A choral composition in English, with words from the Bible or some other religious text, performed during the worship service of Protestant churches, where it holds a position similar to that of the motet in the Roman Catholic rites.  An anthem may be unaccompanied or accompanied by the organ or orchestra.

The anthem dates from the Reformation and the consequent establishment of English as the liturgical language of Great Britain.  Although the anthem developed from the Latin motet, the first anthems  are markedly different in style from previous and contemporary motets.  They are rhythmically square, more harmonically conceived, more syllabic, and in shorter phrases, all features resulting from the greater consideration given to text and pronunciation.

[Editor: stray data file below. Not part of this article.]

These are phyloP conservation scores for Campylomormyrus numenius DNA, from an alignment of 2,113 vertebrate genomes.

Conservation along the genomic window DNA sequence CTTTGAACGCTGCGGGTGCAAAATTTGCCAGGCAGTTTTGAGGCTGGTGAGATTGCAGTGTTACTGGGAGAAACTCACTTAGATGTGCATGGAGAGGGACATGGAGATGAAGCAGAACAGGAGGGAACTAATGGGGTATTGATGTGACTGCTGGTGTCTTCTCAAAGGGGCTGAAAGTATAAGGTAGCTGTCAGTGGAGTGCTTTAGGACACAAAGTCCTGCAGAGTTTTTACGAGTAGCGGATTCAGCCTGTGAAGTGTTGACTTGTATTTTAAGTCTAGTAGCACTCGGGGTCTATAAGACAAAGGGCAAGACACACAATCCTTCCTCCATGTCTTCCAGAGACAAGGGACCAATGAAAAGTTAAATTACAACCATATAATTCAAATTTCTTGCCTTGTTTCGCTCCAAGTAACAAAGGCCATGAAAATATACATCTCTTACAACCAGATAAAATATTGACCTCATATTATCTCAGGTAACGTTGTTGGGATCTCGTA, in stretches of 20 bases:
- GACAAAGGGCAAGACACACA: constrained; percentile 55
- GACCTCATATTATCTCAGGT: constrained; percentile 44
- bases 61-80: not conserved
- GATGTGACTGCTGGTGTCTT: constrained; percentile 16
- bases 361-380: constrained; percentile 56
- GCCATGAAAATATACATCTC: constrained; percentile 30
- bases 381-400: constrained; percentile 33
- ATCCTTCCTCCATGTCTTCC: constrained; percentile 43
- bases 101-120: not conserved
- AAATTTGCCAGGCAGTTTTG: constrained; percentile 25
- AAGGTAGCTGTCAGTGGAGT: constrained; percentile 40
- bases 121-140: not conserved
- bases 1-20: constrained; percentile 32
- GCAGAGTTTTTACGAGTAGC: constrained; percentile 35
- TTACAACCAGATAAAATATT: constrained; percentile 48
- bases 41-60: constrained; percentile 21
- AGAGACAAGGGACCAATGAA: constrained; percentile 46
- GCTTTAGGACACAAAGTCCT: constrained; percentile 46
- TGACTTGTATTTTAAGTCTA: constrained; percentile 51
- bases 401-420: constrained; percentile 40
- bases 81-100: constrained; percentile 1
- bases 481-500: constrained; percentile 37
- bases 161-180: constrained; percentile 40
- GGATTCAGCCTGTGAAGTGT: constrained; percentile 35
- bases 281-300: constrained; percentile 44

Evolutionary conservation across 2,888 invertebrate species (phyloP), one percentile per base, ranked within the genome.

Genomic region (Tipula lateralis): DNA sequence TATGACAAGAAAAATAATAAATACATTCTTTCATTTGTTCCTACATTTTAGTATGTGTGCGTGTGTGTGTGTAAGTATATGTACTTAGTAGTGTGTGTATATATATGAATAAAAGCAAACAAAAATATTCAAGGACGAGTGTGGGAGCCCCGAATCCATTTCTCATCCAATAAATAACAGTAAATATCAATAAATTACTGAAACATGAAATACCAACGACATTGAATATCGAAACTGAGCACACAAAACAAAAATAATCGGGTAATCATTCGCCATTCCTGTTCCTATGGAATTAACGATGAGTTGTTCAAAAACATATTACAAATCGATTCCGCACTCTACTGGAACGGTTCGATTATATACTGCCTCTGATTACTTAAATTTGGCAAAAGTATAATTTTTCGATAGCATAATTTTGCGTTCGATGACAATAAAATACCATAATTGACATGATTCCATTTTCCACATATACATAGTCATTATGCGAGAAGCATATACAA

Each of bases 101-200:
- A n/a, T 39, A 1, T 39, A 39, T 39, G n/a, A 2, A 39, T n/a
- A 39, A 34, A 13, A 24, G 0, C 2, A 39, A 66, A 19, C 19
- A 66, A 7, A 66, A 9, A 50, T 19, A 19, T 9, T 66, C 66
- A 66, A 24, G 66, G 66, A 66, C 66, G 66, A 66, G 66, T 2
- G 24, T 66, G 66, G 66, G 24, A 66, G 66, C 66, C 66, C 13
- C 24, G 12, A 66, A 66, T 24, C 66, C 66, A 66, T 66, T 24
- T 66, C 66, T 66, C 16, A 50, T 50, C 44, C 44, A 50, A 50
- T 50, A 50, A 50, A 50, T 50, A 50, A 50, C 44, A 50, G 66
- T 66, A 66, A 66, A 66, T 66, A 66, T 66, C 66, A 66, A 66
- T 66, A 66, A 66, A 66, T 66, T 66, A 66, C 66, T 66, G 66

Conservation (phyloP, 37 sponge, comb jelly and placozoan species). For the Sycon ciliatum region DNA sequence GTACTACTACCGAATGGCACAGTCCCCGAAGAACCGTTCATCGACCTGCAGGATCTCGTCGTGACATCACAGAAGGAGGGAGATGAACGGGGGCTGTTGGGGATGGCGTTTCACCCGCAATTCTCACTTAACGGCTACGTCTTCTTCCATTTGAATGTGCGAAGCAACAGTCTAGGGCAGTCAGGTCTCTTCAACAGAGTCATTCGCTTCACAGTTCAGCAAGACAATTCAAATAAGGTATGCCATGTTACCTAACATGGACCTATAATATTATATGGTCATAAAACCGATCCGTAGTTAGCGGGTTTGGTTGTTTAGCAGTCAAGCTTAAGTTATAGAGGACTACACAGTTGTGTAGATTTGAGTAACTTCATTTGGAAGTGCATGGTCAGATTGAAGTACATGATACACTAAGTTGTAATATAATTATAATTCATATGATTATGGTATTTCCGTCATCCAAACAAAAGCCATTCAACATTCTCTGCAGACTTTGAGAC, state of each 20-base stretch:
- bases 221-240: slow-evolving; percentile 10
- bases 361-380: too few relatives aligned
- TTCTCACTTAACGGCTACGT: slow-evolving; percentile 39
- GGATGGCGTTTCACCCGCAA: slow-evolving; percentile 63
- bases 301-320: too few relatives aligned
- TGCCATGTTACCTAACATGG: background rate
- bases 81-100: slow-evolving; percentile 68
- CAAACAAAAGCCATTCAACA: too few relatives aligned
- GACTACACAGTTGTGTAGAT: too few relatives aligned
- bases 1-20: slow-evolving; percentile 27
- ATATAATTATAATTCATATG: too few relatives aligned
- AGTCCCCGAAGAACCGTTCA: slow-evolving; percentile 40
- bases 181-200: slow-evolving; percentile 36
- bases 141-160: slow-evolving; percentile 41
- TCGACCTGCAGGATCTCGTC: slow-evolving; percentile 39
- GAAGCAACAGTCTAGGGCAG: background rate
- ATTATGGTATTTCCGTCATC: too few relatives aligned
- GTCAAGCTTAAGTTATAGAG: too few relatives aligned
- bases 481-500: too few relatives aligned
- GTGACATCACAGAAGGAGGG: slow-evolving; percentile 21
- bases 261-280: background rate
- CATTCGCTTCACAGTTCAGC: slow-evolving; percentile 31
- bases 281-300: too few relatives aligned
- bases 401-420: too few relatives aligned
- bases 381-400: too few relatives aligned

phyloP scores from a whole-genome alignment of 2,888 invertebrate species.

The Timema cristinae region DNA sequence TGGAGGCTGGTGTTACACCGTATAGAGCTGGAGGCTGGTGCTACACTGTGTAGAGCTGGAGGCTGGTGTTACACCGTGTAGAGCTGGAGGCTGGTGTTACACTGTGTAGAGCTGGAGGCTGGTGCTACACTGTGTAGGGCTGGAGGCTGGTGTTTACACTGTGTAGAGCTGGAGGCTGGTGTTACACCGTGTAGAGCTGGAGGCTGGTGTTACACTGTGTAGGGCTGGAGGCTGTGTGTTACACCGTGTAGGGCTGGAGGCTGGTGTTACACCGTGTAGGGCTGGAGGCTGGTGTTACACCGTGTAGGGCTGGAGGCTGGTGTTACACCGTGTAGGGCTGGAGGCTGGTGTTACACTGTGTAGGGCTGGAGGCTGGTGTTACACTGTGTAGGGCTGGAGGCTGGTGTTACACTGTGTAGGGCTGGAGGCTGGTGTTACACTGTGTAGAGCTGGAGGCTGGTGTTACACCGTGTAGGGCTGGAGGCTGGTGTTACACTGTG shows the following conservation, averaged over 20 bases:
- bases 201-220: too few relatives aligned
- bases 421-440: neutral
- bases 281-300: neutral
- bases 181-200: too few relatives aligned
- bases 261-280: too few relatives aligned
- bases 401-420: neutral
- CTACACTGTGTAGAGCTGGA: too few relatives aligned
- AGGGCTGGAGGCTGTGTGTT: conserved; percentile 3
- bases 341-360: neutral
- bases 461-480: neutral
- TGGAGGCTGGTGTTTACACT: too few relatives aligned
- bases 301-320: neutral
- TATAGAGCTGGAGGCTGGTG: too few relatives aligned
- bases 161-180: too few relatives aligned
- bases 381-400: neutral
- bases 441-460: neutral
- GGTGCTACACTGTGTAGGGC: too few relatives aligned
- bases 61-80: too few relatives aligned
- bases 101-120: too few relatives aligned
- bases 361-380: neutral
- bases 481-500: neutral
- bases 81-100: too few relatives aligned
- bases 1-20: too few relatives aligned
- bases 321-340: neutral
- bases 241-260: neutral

Toward the end of the 16th century a new form, the verse anthem, was introduced by William Byrd and developed by Thomas Tomkins and Orlando Gibbons.  This form, in which sections for full chorus alternate with sections for one or more solo voices, was preferred throughout the 17th century, with the full anthem returning to prominence in the subsequent period.

The Baroque anthem reached its high point in the grandiose anthems of Handel, nearly all of which were written for special festive occasions where an unusual display was possible and appropriate.